Better yet, beyond providing a public endorsement, the conversations you have with clients about reviews drive all parts of the flywheel. They give you a chance to connect one-on-one with the customer. Interviews show customers their voices are important, and they provide your company with valuable feedback to work with.

5. Hone in on High-ROI Tools

Now’s the time to run through your marketing plan with a fine-toothed comb. And it’s the perfect time to save capital on premium marketing tools. For instance, Statista found Facebook cost per click (CPC) ads fell by three cents in the three months following the initial COVID-19 outbreak in the U.S. That means now could be the perfect time for SaaS marketers to scoop up paid ads and beef up their web presence.

At the same time, make sure you’re using those free social media channels that fit your business. In many cases, these vehicles can carry your content directly to those customers who want your product the most.

6. Adjust Marketing Plans for the Future

Let’s face it: We’re entering uncharted waters. Many SaaS companies will need to roll with the punches and tweak their marketing plans to fit the current situation; that uncertainty will be uncomfortable. Still, there are some solid tactics to help you secure a quality plan going forward. Use these tips to chart your future marketing plans:

  • Diversify revenue: The more you’re able to diversify your revenue streams, the more options you’ll have if one of those streams becomes dammed up.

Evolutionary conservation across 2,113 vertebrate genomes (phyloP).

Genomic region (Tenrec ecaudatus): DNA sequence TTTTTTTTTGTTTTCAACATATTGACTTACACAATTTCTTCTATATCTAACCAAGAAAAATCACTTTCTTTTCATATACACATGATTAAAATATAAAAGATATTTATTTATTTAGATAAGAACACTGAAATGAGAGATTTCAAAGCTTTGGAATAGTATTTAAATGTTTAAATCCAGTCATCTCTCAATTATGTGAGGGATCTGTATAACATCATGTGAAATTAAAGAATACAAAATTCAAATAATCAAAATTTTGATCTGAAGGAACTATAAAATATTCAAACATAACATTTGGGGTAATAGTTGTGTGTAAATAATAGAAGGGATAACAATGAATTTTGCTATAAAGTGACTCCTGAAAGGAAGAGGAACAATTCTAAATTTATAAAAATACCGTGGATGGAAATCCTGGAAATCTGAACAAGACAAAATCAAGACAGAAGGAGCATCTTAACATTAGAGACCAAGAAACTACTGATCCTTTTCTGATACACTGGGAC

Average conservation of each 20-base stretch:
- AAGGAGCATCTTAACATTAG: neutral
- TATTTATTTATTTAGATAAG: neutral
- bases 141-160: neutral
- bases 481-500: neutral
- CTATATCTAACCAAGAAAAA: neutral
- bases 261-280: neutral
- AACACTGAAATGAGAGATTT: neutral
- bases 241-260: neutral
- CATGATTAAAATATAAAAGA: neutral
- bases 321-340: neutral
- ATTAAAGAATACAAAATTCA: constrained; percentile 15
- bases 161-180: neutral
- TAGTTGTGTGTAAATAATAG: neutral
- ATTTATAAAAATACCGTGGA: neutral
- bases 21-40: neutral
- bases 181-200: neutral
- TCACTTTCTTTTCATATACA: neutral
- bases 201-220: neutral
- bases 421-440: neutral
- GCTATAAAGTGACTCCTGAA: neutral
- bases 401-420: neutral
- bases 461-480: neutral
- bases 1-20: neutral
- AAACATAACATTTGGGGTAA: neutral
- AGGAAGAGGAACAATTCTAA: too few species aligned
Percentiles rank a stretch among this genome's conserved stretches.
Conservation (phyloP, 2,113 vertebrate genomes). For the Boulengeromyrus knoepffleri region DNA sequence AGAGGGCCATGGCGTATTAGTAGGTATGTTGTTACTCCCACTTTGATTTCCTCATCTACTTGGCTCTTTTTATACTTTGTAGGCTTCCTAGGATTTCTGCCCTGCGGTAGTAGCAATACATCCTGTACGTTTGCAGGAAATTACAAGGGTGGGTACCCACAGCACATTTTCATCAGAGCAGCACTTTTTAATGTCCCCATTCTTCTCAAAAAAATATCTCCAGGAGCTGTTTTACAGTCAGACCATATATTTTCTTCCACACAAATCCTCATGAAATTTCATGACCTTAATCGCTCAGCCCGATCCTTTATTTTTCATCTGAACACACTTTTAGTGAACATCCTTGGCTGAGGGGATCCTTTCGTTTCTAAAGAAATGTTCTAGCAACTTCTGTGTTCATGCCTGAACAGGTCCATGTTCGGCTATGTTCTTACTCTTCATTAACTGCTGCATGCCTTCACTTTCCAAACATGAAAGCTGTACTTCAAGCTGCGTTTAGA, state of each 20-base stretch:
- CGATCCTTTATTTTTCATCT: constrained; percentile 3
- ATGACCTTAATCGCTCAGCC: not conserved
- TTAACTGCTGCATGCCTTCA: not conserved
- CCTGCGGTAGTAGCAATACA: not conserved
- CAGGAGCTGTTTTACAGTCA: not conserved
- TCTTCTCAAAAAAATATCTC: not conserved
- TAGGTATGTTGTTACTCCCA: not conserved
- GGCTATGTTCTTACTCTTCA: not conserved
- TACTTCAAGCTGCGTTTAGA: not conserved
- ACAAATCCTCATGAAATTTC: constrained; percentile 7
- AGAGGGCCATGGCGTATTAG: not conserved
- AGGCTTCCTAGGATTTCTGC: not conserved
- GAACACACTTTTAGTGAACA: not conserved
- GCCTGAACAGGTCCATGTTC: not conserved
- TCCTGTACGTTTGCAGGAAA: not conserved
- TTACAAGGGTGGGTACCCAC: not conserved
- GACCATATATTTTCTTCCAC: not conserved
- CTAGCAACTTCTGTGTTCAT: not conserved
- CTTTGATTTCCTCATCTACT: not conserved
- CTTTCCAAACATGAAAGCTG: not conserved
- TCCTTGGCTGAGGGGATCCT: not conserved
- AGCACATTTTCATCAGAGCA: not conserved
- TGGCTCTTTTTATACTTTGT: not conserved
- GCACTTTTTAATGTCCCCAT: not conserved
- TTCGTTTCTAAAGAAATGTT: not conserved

• Let data dictate decisions: Traffic and analytics should be the engines that power your spending decisions. Dig into your analytics and see what’s working and what isn’t. It may be worth cutting back on those channels that aren’t performing and ramping up the ones that are paying off. 
  • Tap new markets: By focusing on stronger SEO, you can reach global audiences and clients you otherwise would be missing. It’s advantageous to pause and make sure your SEO strategy is allowing your company to meet all of the customers you value. Do keyword research, build content around long-tail searches, and enrich your content. By boosting your site’s SEO, you’ll be able to reach more people where they spend most of their time during a recession: at home on their devices. 

Put Your Marketing Plan in Motion

The immediate road ahead for SaaS companies may be a bumpy one, but you don’t have to let the ruts in the path toward success wreck your operation. By embracing the right marketing strategies, you can adjust, focus, and steer your team past this economic recession — and into years of higher profit.